Money talks to HR professionals

by 30 Sep 2008

SALARY IS the number-one issue that would attract HR professionals to another employer, according to recent research conducted by Human Resources magazine.

In addition to salary/remuneration (59 per cent), HR professionals were also interested in career progression opportunities (49 per cent) and a company’s reputation (32 per cent), according to the survey of more than 700 HR professionals.

Respondents also indicated that they were interested in a company’s take on HR, as a potential indication of the influence they could wield and the difference they could make with a new employer.

Thirty-eight per cent, for example, said a potential employer’s approach to HR practices would be of interest in sizing up a potential new employer, while a further 12 per cent said they would like to know about the perception of HR within the business.

Most HR professionals indicated they were relatively happy in their current roles, however a significant proportion were interested in other opportunities that might be suitable.

For example, 33 per cent said they were content with their current job, but interested in seeing what other opportunities were available, while a further 19 per cent said they would consider changing roles if the right position came up.

A third of survey respondents said they were happy in their current role and not looking to move.

When considering a career move, HR professionals also indicated they were very open to using a recruitment firm. In the past, 68 per cent had used recruitment agencies in looking for HR roles.

In using recruitment firms to explore career opportunities, 56 per cent of HR professionals said that a consultant’s professionalism was an important factor in looking for another job.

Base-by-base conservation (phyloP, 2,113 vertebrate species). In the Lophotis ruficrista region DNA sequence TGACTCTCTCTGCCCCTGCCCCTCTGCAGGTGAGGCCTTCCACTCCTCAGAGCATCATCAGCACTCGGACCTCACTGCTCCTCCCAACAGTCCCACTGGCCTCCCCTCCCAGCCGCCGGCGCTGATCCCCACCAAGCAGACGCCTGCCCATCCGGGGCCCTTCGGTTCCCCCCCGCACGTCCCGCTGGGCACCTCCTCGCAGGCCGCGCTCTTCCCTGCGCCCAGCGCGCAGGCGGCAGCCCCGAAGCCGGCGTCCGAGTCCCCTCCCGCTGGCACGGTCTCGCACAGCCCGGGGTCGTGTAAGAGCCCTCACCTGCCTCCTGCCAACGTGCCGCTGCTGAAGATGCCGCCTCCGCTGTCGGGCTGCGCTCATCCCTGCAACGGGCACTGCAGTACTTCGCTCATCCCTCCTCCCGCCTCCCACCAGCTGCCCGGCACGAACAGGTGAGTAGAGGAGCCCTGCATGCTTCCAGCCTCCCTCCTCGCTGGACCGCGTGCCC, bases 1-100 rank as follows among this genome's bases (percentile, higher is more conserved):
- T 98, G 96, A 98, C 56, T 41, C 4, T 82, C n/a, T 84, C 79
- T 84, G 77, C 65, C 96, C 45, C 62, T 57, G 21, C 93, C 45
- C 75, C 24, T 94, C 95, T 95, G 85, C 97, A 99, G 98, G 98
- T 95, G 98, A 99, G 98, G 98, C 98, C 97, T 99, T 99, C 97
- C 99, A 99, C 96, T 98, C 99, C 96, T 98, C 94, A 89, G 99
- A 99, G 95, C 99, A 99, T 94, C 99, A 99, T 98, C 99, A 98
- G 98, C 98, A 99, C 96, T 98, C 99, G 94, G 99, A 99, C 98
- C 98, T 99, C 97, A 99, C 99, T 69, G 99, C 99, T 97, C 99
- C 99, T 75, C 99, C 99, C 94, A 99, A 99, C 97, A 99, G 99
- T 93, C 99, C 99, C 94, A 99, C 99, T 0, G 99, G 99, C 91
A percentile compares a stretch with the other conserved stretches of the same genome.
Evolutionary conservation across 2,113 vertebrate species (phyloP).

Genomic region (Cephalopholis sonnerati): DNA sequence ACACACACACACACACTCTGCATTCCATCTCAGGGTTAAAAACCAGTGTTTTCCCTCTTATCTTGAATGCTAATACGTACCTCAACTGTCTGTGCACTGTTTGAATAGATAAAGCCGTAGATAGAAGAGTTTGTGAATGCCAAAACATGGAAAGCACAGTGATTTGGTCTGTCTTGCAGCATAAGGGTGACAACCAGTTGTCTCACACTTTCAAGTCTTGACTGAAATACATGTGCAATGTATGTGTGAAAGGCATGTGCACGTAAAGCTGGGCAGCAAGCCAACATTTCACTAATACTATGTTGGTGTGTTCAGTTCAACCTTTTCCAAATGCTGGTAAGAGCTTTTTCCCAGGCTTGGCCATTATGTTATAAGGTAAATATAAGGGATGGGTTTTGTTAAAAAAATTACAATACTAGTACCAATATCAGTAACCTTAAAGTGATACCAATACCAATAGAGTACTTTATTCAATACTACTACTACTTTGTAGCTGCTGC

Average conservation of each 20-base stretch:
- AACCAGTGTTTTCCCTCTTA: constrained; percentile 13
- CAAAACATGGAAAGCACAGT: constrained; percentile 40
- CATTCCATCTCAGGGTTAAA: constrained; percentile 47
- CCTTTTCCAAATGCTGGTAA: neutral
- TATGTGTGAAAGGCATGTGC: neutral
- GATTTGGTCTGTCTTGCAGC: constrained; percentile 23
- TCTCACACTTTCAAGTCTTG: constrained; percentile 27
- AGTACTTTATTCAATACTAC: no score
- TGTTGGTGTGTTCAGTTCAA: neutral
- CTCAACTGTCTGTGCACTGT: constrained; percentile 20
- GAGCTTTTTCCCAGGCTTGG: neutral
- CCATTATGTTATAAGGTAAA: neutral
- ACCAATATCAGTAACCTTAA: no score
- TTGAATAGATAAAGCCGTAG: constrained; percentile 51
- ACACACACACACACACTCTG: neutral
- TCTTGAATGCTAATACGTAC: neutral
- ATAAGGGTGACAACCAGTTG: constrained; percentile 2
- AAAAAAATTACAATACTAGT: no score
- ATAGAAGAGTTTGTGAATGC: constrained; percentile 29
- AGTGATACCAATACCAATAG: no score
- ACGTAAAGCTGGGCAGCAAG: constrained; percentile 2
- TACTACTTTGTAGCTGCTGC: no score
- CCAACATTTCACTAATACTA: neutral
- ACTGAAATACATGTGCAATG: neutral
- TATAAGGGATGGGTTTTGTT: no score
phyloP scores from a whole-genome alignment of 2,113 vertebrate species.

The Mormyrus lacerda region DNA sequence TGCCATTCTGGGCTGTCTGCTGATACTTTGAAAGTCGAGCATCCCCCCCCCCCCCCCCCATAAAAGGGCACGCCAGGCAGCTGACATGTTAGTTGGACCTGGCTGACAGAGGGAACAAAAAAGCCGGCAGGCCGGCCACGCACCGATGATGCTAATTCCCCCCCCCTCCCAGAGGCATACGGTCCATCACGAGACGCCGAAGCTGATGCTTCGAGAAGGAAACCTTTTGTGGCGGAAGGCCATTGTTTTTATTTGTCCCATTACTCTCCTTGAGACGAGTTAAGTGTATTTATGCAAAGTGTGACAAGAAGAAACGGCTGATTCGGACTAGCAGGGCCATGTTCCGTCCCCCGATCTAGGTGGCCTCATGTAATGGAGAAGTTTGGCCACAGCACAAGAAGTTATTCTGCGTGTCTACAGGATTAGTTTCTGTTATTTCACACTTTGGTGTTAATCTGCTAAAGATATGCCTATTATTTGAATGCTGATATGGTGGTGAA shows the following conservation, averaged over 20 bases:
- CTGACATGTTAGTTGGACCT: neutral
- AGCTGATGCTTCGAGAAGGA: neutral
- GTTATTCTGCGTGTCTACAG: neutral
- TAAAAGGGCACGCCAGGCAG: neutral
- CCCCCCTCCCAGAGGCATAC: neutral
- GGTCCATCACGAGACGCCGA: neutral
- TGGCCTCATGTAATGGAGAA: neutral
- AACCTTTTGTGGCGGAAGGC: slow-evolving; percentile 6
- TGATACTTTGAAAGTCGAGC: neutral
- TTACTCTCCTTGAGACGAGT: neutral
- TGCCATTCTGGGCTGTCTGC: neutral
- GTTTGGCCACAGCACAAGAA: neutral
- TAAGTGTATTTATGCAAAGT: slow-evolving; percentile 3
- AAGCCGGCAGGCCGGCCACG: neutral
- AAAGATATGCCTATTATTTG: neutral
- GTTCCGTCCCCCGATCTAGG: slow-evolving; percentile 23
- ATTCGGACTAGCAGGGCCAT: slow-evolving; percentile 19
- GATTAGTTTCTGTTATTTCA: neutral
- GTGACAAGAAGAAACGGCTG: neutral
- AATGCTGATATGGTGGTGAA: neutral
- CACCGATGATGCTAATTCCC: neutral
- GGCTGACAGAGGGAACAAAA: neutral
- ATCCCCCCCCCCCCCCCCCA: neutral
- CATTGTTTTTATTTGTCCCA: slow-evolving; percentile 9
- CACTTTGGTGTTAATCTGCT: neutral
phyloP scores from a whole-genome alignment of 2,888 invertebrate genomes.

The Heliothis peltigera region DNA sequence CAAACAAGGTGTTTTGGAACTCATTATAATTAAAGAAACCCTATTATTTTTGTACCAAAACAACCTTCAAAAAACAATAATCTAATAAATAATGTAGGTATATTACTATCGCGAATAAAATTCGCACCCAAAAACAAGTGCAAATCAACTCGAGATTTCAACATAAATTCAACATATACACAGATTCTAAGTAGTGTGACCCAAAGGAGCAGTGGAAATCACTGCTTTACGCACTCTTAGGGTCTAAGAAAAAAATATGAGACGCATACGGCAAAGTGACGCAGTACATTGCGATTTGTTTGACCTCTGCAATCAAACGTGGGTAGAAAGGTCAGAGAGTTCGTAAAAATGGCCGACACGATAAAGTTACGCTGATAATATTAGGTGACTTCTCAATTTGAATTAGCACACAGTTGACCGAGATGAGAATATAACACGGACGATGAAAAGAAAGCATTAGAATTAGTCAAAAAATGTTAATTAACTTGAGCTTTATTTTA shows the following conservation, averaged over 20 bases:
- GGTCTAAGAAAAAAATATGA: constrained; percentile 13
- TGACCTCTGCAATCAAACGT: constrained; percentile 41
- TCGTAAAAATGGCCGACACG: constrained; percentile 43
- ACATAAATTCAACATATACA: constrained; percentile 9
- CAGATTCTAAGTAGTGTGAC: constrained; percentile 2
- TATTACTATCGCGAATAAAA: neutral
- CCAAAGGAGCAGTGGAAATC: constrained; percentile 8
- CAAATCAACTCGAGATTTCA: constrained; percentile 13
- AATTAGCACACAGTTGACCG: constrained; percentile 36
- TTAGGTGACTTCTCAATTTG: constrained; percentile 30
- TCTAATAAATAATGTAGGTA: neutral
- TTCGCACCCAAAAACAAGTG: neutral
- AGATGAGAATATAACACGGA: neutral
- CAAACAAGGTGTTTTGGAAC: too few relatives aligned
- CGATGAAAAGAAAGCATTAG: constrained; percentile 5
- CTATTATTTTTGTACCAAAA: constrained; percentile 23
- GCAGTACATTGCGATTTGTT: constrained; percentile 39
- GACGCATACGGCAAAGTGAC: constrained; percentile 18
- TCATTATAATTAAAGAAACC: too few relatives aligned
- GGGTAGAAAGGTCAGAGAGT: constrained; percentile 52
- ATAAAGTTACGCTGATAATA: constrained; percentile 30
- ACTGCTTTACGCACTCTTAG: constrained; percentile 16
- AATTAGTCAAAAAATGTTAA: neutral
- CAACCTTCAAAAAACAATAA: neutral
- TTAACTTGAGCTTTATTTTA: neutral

Other points of importance were a consultant’s reputation (49 per cent), the quality of jobs that a firm had to offer (44 per cent), the service offered (34 per cent) and quality of follow-up (23 per cent).

The survey also revealed a mixed bag when it came to where to look for HR jobs. Forty-seven per cent of HR professionals said they used online job boards, in addition to recruitment agencies (28 per cent), network groups or word of mouth (16 per cent) and newspapers (5 per cent).

The survey found that most HR professionals had been in their current role for a moderate amount of time, with 41 per cent employed for between six months and two years. A further 18 per cent had been employed in their current job for less than 6 months, while 16 per cent had been on the job for two to three years.

Interestingly, a third of HR professionals said they would consider working overseas in the next one or two years. The top overseas destinations to work in were listed as the US (77 per cent), Hong Kong (65 per cent), London (59 per cent), France(52 per cent), Canada (39 per cent) and Singapore (28 per cent).

Less-popular working destinations included Malaysia at 10 per cent and Portugal at 3 per cent.

The survey also polled HR professionals on their top HR issues for the coming year. Retention was listed as the number-one issue at 52 per cent, in addition to attraction (36 per cent), recruitment (27 per cent) and talent management (24 per cent).

Other issues for HR professionals over the coming year included leadership development (22 per cent), culture change (19 per cent) and learning and development (18 per cent).

The research was based on responses from 710 HR professionals: 55 per cent at the HR professional level (HR advisor, business partner, officer or administrator); 27 per cent HR leaders (HR director, HR general manager or equivalent); and 8 per cent business leaders (managing director, general manger, C-level or equivalent).

For more information on the HR recruitment market, see our news report on page 11.

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